Sam Mendes' new film, 1917, is an extraordinarily powerful two hour cinematic immersion into the front line of Operation Alberich. The premise of the movie is based on a tale recounted to Mendes by his grandfather, and tells of two young lance corporals tasked with delivering a message to Colonel McKenzie, commander of the Second Battalion. With 1,600 soldiers taking position in trenches ready to attack the newly formed Hindenburg Line, British intelligence realised in what appeared to be a German retreat was in fact a trap. With less than 24 hours to deliver the letter from General Erinmore, the movie follows the pair as they travel across the appalling remains of German occupied territory devastated by the scorched earth legacy of the enemy.
I saw the movie last night at a press launch. Sam Mendes and members of the cast were there to answer questions and tell us about the making of the film. One of the first points made by Mendes is that the film is not intended to convey any historical accuracy -- the plot itself was " a blend of his grandfather's stories.."., and that a viewer need not have any deep knowledge of WW1. However, he hoped the story would sum up the sheer scale and horror of the great War by looking at it through a tiny lens - 24 hours in the life of two young, innocent soldiers.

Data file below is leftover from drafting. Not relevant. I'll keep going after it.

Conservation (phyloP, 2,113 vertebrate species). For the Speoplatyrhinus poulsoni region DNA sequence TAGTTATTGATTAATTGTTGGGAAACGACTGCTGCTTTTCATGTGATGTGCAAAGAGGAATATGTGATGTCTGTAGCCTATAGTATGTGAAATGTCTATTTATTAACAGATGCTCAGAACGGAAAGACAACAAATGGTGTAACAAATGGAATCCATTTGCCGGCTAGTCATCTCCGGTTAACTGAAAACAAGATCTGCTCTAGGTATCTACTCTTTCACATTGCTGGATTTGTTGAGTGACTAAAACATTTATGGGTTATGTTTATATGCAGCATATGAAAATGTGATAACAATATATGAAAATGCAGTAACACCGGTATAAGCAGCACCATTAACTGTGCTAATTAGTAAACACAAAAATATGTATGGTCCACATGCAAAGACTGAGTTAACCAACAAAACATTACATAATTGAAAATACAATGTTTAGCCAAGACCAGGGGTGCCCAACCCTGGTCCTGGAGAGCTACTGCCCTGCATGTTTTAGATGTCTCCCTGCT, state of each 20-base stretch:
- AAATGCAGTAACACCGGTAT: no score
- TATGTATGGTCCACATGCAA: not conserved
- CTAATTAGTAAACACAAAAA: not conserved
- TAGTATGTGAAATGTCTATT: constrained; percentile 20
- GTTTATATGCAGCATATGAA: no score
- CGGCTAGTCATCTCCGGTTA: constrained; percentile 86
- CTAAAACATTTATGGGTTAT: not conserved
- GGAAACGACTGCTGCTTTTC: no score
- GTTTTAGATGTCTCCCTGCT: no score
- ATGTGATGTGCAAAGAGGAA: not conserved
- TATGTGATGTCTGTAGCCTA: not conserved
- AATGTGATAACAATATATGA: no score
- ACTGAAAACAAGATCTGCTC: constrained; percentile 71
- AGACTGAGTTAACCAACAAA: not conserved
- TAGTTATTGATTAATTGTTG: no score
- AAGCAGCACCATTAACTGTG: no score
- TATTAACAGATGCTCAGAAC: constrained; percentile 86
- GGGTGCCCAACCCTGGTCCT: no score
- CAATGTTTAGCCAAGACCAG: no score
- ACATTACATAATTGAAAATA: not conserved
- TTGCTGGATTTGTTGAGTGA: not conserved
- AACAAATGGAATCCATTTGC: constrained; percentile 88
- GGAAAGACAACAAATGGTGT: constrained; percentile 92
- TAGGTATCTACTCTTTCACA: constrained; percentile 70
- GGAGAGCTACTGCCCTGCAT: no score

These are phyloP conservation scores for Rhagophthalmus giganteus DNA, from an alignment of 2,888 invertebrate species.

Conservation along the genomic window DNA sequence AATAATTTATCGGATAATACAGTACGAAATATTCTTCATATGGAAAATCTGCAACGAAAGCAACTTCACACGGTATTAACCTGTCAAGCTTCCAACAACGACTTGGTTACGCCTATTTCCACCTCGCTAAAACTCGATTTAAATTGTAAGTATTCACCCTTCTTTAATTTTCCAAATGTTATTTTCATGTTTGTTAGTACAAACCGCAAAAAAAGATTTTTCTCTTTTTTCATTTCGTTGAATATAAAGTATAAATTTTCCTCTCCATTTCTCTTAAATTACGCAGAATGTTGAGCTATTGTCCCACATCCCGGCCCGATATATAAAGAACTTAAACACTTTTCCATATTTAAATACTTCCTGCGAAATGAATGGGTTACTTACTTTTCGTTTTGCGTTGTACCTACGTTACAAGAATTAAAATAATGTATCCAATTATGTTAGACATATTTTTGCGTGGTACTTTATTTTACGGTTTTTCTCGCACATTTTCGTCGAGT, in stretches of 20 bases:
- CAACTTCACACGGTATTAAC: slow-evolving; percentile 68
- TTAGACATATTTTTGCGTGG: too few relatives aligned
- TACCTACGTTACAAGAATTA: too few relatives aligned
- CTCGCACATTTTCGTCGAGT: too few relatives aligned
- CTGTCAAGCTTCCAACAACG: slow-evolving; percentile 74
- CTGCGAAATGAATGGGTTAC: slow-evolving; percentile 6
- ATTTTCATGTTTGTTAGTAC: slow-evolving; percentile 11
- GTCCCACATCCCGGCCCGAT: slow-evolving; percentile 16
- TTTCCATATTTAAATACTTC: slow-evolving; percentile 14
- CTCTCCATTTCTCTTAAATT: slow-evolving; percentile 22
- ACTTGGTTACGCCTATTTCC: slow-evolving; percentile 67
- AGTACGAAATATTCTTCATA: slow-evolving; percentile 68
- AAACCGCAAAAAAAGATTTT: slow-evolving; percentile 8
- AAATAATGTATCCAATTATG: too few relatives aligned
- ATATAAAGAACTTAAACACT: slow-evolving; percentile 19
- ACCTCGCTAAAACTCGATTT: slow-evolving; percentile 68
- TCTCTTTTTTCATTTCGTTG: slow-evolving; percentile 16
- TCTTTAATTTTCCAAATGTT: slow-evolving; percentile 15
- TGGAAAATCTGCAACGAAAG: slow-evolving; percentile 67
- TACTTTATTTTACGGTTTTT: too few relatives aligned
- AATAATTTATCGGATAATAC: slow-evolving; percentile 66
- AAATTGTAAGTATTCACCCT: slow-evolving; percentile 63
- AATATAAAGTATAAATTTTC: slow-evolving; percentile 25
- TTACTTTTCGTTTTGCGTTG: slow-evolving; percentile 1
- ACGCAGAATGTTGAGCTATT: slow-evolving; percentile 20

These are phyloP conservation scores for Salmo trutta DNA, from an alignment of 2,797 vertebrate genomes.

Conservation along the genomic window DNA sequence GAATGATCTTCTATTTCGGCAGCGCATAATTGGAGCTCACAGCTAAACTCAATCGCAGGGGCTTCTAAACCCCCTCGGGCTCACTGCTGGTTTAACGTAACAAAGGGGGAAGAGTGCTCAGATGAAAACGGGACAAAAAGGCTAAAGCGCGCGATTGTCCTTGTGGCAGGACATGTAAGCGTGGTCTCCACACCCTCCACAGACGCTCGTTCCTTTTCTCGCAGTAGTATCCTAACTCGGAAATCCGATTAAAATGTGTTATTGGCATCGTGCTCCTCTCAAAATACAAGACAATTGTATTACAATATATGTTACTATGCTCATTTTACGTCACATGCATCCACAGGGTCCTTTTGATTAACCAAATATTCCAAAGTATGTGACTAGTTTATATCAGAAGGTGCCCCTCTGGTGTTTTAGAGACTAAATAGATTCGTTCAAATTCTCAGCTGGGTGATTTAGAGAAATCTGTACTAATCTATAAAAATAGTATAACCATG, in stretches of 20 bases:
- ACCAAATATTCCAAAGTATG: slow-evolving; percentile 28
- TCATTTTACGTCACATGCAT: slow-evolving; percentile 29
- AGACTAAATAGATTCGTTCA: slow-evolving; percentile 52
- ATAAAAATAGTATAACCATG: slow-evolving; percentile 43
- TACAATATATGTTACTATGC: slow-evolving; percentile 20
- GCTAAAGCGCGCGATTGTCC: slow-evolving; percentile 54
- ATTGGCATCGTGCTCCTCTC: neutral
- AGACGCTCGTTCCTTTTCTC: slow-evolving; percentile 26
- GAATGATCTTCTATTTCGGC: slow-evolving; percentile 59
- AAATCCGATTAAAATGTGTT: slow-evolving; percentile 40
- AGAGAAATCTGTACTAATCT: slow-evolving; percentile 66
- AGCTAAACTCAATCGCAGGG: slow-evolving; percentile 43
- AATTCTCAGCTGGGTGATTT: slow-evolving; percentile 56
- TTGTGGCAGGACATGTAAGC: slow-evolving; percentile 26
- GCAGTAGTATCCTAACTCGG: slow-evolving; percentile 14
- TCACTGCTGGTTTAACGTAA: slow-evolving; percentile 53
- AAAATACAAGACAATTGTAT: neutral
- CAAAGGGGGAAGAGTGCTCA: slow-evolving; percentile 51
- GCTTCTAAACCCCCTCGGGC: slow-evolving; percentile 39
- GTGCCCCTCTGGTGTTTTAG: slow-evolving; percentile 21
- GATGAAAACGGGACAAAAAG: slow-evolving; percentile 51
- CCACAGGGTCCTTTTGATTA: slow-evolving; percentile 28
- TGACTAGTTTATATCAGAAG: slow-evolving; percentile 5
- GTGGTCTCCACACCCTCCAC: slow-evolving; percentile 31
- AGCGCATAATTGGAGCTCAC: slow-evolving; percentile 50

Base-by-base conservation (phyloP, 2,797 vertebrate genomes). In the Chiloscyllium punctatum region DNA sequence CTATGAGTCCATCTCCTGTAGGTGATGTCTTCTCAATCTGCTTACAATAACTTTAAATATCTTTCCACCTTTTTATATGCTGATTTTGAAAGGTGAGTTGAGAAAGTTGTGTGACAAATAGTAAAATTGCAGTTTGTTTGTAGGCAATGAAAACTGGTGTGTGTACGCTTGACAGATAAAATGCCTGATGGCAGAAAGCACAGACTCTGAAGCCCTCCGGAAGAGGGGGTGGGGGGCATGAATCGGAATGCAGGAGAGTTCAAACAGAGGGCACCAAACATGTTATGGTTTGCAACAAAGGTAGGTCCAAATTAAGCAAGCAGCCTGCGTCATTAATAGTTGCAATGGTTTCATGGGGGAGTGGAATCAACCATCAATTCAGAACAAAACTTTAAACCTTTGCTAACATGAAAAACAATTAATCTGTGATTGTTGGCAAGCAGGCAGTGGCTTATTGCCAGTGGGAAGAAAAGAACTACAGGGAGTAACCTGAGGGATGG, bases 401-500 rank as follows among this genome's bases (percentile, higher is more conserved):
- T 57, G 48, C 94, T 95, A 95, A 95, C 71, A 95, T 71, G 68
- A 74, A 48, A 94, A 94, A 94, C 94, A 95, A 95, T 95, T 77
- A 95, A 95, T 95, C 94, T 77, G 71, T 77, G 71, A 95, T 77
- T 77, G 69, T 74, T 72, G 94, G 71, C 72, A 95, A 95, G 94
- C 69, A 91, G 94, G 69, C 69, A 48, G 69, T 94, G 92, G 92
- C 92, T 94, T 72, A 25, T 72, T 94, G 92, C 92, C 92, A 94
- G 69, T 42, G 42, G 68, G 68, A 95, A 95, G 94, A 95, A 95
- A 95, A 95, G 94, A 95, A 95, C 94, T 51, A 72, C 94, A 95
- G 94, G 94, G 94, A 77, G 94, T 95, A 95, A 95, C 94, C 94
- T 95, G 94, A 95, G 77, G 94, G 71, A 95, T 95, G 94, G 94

In my view he achieves this magnificently. It’s a total immersion into an inescapable nightmare environment, one dominated by suffering and the continuous threat of death by any means. It succeeds for two reasons. Firstly, amazing cinematography, the film is essentially ‘one take’, a non-stop blitz through a muddy desolate hell, burning villages festooned with barbed wire, and accompanied by a spooky score. The other is a truly astounding performance by actor George MacKay who plays one of the messengers. In what must be the biggest role of a relatively short career, he brilliantly evokes the emotions of mission, powerfully emoting terror, desperation, determination, courage and loyalty.
1917 is no ‘All Quiet on the Western Front’ for historical precision, and has many visible flaws such as trees in blossom at the wrong time of year (cherry blossom actually discussed in one scene). My partner was slightly bothered about teeth (!) – Hollywood dental perfection compared to the gum decay reality so vividly visible in ‘They Shall Not Grow Old’.
Don’t let my whimsical nit-picking deter. To WFA members I unreservedly recommend seeing the film. It is devoid of CGI compared to more mainstream blockbusters, and Mendes focuses more on his characters than special effects. It is for sure a technical tour-de-force, but ultimately a fusion of superb acting, human emotion, and the story of a perilous mission told in a way that most cannot fail to be moved by.
1917 General Release on 10 January 2020
Reviewed by Western Front Association member Matthew Purser